What's More Important - Vulnerabilities or Actual Incidents?

Monday, February 13, 2012

Joe Weiss

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The recent S4 Conference has shone a light on the cyber vulnerabilities of many industrial controllers. 

The vulnerabilities identified are generally textbook IT vulnerabilities - use of weak passwords, use of Telnet, cross-site scripting weaknesses, buffer overflows, etc.

To at least some of us in the control systems community these vulnerabilities are not unexpected. The fact that many of these systems are also connected to the Internet as Eireann Leverett demonstrated is also not new, even though the numbers of control system connected to the Internet are striking.

What is unexpected and most disconcerting are the inherent design vulnerabilities of the controllers. As Ralph Langner mentioned, it is the design vulnerabilities that the pros will go after such as with Stuxnet.

There are other design vulnerabilities besides those targeted by Stuxnet that don't seem to be addressed by the researchers, vendors, and end-users. These are not IT vulnerabilities but "security design" vulnerabilities in the controllers or the systems where they are used.

These deficiencies were not identified as they were not vulnerabilities in performance or safety. However, when maliciously exploited, they become vulnerabilities in performance and safety.

The vulnerabilities include Aurora (as demonstrated by INL in 2007) which is a "design vulnerability" in the grid itself, design issues that affected the San Bruno natural gas pipeline failure, design issues that affected the 2008 Florida outage, etc.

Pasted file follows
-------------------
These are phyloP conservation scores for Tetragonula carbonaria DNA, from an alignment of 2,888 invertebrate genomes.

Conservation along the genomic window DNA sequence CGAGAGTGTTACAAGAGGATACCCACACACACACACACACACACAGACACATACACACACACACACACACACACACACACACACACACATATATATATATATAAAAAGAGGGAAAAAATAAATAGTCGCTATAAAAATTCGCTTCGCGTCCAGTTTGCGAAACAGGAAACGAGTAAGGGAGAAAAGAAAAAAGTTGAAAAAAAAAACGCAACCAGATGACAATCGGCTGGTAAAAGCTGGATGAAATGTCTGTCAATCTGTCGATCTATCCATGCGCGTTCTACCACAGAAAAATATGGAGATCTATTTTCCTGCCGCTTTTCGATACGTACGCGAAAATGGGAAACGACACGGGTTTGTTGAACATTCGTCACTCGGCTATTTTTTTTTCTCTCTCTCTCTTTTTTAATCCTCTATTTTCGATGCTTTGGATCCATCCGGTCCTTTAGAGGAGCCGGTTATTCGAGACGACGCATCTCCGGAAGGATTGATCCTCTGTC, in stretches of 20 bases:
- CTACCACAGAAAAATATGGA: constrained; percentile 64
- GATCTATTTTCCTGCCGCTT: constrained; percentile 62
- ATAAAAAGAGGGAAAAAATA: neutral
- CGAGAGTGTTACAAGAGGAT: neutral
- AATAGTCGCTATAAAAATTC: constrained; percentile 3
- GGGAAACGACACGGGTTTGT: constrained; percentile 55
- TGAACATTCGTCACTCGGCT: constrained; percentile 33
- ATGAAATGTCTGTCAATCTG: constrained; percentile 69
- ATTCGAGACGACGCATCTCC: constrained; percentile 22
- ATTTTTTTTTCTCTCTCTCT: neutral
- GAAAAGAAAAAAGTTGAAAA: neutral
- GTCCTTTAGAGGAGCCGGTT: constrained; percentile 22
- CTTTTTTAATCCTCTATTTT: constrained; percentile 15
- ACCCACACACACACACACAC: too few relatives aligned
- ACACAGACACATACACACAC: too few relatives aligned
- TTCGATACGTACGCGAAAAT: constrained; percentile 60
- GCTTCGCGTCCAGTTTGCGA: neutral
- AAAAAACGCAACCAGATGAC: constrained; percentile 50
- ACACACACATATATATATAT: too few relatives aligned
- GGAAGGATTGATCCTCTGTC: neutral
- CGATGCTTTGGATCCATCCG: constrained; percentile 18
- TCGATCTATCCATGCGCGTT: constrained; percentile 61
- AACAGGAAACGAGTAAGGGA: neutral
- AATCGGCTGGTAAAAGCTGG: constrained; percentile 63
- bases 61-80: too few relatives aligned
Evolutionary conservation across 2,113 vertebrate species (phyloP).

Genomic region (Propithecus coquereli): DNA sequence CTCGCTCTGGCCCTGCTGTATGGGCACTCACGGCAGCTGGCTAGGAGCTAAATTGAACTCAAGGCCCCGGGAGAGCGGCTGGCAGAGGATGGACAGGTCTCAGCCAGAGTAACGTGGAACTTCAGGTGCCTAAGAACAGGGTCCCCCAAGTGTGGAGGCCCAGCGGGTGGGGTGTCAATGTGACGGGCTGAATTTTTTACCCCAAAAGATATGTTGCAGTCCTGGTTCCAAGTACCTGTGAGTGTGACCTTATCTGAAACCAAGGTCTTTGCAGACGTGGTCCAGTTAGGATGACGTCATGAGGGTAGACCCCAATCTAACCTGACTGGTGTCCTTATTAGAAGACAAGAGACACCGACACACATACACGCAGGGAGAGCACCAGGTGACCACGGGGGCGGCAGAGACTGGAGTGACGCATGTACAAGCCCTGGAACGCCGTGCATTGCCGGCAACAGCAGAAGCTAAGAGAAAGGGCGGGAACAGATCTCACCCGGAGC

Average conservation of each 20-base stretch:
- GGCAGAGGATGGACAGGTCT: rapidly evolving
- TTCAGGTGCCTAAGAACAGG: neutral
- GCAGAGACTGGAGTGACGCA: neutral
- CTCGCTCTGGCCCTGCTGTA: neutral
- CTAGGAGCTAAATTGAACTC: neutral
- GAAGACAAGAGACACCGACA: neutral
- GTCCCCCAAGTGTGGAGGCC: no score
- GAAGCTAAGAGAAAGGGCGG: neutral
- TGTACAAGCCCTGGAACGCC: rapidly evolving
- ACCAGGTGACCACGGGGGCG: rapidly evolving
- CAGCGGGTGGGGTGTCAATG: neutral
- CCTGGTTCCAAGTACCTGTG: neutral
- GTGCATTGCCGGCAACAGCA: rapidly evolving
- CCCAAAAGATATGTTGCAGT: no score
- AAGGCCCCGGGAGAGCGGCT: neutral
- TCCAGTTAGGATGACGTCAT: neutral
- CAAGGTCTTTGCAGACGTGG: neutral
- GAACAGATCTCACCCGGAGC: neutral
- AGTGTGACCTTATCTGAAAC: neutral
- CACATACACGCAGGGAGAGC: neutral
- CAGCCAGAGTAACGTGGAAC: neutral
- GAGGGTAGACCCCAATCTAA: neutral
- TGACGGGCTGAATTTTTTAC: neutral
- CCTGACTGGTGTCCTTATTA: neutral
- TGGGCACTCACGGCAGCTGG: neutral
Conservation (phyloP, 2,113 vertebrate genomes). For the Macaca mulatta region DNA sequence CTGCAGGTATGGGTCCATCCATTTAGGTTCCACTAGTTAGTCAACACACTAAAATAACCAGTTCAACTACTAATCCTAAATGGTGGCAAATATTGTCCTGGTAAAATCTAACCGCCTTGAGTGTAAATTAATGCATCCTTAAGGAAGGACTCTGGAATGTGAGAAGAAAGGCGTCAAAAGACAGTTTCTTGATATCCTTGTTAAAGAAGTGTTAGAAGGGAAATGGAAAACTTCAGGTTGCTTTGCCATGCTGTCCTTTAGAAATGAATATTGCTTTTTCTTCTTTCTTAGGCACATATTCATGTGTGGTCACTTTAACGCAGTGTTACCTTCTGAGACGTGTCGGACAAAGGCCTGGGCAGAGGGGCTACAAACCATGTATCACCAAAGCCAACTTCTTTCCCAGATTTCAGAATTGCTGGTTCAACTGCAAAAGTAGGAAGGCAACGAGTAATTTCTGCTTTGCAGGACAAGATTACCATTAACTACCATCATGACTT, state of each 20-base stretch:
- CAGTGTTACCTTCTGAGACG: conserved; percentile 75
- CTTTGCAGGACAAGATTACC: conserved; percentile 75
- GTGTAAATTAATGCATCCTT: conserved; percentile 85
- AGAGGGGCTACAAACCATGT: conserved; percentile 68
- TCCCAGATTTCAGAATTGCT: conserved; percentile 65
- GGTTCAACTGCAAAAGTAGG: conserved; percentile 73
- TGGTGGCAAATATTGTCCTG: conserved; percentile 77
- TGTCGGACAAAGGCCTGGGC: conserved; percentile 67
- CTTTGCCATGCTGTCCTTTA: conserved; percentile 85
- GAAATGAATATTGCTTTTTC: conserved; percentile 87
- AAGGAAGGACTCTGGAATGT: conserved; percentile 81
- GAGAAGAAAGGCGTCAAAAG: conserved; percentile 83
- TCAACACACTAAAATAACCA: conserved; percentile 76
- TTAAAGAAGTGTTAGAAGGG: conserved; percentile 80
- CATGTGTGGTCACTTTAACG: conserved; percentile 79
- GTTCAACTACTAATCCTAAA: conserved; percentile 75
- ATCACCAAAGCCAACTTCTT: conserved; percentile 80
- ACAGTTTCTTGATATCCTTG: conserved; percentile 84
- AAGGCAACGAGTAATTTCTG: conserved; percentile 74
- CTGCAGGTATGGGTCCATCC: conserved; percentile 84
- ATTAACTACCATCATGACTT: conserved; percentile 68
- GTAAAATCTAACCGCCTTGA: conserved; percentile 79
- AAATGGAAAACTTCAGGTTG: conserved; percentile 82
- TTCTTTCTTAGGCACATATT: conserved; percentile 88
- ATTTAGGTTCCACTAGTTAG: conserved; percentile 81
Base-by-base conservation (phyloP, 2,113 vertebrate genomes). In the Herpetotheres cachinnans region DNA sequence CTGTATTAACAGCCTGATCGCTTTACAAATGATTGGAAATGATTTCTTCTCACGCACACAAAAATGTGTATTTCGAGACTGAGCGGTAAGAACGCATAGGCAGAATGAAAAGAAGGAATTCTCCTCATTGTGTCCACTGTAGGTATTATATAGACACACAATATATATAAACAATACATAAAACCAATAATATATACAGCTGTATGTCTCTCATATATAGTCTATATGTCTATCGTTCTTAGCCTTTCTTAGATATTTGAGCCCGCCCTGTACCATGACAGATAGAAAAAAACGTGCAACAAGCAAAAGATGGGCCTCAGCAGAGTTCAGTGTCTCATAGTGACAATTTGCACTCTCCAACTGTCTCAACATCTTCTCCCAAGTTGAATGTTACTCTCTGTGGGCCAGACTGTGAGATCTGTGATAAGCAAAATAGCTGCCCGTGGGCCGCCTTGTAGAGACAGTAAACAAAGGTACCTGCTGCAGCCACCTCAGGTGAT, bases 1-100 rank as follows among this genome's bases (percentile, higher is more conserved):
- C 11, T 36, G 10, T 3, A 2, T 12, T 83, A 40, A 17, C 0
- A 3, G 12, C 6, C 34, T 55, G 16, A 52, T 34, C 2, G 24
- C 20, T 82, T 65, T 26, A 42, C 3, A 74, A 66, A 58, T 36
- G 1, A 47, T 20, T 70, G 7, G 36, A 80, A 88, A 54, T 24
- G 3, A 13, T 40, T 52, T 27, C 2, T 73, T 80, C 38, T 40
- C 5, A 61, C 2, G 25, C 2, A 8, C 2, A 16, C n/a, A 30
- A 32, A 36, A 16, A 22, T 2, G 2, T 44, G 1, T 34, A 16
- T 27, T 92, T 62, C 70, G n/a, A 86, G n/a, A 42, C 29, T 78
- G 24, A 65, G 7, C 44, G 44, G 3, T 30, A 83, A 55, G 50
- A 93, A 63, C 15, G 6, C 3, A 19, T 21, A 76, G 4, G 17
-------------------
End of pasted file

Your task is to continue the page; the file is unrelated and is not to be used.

These design deficiencies have no IT patches and can be exploited by malicious intruders. With no guidance or fixes, these incidents continue to recur sometimes with devastating results. 

The deficiencies are essentially engineering vulnerabilities and therefore must be addressed by both Engineering and IT. To date, getting the two communities together has been difficult.

An example was a note on the Cyber Security Forum Initiative on 2/12/12. One individual wrote the following: "There is NOTHING unique about industrial controls, they are just like any other computer system, or network. To think any differently, you have your head in the sand."

Hopefully, Congress will address the unique control system issues, especially the need for control system cyber security training, as they move forward on their proposed cyber security legislation.

Cross-posted from ControlGlobal.com's Unfettered Blog - copyright 2012 and ff by Putman Media Inc. All rights reserved.

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